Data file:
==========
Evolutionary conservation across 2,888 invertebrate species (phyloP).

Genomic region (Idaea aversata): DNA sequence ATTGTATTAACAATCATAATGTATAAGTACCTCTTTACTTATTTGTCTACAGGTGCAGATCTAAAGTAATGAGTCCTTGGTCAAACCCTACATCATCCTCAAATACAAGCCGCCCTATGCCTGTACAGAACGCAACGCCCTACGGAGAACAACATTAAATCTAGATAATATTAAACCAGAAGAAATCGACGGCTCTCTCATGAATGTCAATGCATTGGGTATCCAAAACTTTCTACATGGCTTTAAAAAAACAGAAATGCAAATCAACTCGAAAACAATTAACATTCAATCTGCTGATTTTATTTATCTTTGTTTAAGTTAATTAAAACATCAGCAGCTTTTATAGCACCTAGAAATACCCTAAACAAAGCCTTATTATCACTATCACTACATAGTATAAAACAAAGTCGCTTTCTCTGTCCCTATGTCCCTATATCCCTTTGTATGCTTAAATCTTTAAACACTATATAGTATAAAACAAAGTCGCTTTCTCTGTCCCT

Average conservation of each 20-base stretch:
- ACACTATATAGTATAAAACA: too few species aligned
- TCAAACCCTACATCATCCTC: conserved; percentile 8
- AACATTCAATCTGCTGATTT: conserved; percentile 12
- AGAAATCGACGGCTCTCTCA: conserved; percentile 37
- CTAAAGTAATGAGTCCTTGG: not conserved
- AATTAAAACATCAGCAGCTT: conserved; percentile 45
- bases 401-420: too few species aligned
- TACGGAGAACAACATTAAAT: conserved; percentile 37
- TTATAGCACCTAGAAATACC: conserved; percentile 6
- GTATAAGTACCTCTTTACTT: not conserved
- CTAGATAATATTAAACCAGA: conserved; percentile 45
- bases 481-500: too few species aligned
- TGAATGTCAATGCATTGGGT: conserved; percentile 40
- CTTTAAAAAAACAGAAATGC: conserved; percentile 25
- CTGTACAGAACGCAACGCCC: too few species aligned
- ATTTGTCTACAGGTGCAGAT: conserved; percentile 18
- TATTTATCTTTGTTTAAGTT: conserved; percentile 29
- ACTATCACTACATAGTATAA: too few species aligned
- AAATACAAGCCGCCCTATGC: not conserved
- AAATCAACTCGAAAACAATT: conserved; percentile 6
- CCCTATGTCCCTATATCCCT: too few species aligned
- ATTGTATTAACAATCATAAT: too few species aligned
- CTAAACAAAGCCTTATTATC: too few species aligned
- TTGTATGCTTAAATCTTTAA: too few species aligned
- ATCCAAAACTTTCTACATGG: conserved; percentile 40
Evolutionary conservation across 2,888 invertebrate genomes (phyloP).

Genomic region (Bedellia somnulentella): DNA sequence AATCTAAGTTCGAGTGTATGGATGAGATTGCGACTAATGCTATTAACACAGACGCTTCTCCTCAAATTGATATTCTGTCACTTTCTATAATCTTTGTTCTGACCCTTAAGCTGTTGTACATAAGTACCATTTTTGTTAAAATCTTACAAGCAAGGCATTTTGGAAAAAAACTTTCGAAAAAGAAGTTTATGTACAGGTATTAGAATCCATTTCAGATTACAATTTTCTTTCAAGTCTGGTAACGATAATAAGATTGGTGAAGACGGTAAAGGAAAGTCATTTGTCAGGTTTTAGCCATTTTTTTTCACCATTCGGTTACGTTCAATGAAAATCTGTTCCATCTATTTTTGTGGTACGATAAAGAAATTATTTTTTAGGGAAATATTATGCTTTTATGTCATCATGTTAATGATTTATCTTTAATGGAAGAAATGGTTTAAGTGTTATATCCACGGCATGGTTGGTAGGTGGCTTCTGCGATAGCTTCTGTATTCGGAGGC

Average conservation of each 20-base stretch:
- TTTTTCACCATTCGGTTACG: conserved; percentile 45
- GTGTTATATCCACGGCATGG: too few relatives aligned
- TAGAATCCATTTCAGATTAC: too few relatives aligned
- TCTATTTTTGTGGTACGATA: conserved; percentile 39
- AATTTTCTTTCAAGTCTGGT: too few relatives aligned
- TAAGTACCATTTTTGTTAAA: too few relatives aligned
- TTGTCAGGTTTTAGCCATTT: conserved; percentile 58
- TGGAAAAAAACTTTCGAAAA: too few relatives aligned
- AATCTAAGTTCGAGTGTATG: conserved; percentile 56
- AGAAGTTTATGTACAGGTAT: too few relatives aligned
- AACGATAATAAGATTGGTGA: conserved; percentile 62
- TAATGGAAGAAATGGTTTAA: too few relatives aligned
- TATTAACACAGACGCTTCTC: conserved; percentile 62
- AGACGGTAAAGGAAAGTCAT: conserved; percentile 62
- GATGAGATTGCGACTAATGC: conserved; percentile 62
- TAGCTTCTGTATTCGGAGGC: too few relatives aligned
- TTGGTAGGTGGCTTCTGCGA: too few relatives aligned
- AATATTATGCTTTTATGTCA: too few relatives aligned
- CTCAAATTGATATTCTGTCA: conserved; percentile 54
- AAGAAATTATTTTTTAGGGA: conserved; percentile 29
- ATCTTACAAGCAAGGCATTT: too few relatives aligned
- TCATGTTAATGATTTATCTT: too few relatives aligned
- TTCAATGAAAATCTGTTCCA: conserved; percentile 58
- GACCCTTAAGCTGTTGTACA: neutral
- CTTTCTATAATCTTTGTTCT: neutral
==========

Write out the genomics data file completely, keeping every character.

Evolutionary conservation across 2,888 invertebrate species (phyloP).

Genomic region (Idaea aversata): DNA sequence ATTGTATTAACAATCATAATGTATAAGTACCTCTTTACTTATTTGTCTACAGGTGCAGATCTAAAGTAATGAGTCCTTGGTCAAACCCTACATCATCCTCAAATACAAGCCGCCCTATGCCTGTACAGAACGCAACGCCCTACGGAGAACAACATTAAATCTAGATAATATTAAACCAGAAGAAATCGACGGCTCTCTCATGAATGTCAATGCATTGGGTATCCAAAACTTTCTACATGGCTTTAAAAAAACAGAAATGCAAATCAACTCGAAAACAATTAACATTCAATCTGCTGATTTTATTTATCTTTGTTTAAGTTAATTAAAACATCAGCAGCTTTTATAGCACCTAGAAATACCCTAAACAAAGCCTTATTATCACTATCACTACATAGTATAAAACAAAGTCGCTTTCTCTGTCCCTATGTCCCTATATCCCTTTGTATGCTTAAATCTTTAAACACTATATAGTATAAAACAAAGTCGCTTTCTCTGTCCCT

Average conservation of each 20-base stretch:
- ACACTATATAGTATAAAACA: too few species aligned
- TCAAACCCTACATCATCCTC: conserved; percentile 8
- AACATTCAATCTGCTGATTT: conserved; percentile 12
- AGAAATCGACGGCTCTCTCA: conserved; percentile 37
- CTAAAGTAATGAGTCCTTGG: not conserved
- AATTAAAACATCAGCAGCTT: conserved; percentile 45
- bases 401-420: too few species aligned
- TACGGAGAACAACATTAAAT: conserved; percentile 37
- TTATAGCACCTAGAAATACC: conserved; percentile 6
- GTATAAGTACCTCTTTACTT: not conserved
- CTAGATAATATTAAACCAGA: conserved; percentile 45
- bases 481-500: too few species aligned
- TGAATGTCAATGCATTGGGT: conserved; percentile 40
- CTTTAAAAAAACAGAAATGC: conserved; percentile 25
- CTGTACAGAACGCAACGCCC: too few species aligned
- ATTTGTCTACAGGTGCAGAT: conserved; percentile 18
- TATTTATCTTTGTTTAAGTT: conserved; percentile 29
- ACTATCACTACATAGTATAA: too few species aligned
- AAATACAAGCCGCCCTATGC: not conserved
- AAATCAACTCGAAAACAATT: conserved; percentile 6
- CCCTATGTCCCTATATCCCT: too few species aligned
- ATTGTATTAACAATCATAAT: too few species aligned
- CTAAACAAAGCCTTATTATC: too few species aligned
- TTGTATGCTTAAATCTTTAA: too few species aligned
- ATCCAAAACTTTCTACATGG: conserved; percentile 40
Evolutionary conservation across 2,888 invertebrate genomes (phyloP).

Genomic region (Bedellia somnulentella): DNA sequence AATCTAAGTTCGAGTGTATGGATGAGATTGCGACTAATGCTATTAACACAGACGCTTCTCCTCAAATTGATATTCTGTCACTTTCTATAATCTTTGTTCTGACCCTTAAGCTGTTGTACATAAGTACCATTTTTGTTAAAATCTTACAAGCAAGGCATTTTGGAAAAAAACTTTCGAAAAAGAAGTTTATGTACAGGTATTAGAATCCATTTCAGATTACAATTTTCTTTCAAGTCTGGTAACGATAATAAGATTGGTGAAGACGGTAAAGGAAAGTCATTTGTCAGGTTTTAGCCATTTTTTTTCACCATTCGGTTACGTTCAATGAAAATCTGTTCCATCTATTTTTGTGGTACGATAAAGAAATTATTTTTTAGGGAAATATTATGCTTTTATGTCATCATGTTAATGATTTATCTTTAATGGAAGAAATGGTTTAAGTGTTATATCCACGGCATGGTTGGTAGGTGGCTTCTGCGATAGCTTCTGTATTCGGAGGC

Average conservation of each 20-base stretch:
- TTTTTCACCATTCGGTTACG: conserved; percentile 45
- GTGTTATATCCACGGCATGG: too few relatives aligned
- TAGAATCCATTTCAGATTAC: too few relatives aligned
- TCTATTTTTGTGGTACGATA: conserved; percentile 39
- AATTTTCTTTCAAGTCTGGT: too few relatives aligned
- TAAGTACCATTTTTGTTAAA: too few relatives aligned
- TTGTCAGGTTTTAGCCATTT: conserved; percentile 58
- TGGAAAAAAACTTTCGAAAA: too few relatives aligned
- AATCTAAGTTCGAGTGTATG: conserved; percentile 56
- AGAAGTTTATGTACAGGTAT: too few relatives aligned
- AACGATAATAAGATTGGTGA: conserved; percentile 62
- TAATGGAAGAAATGGTTTAA: too few relatives aligned
- TATTAACACAGACGCTTCTC: conserved; percentile 62
- AGACGGTAAAGGAAAGTCAT: conserved; percentile 62
- GATGAGATTGCGACTAATGC: conserved; percentile 62
- TAGCTTCTGTATTCGGAGGC: too few relatives aligned
- TTGGTAGGTGGCTTCTGCGA: too few relatives aligned
- AATATTATGCTTTTATGTCA: too few relatives aligned
- CTCAAATTGATATTCTGTCA: conserved; percentile 54
- AAGAAATTATTTTTTAGGGA: conserved; percentile 29
- ATCTTACAAGCAAGGCATTT: too few relatives aligned
- TCATGTTAATGATTTATCTT: too few relatives aligned
- TTCAATGAAAATCTGTTCCA: conserved; percentile 58
- GACCCTTAAGCTGTTGTACA: neutral
- CTTTCTATAATCTTTGTTCT: neutral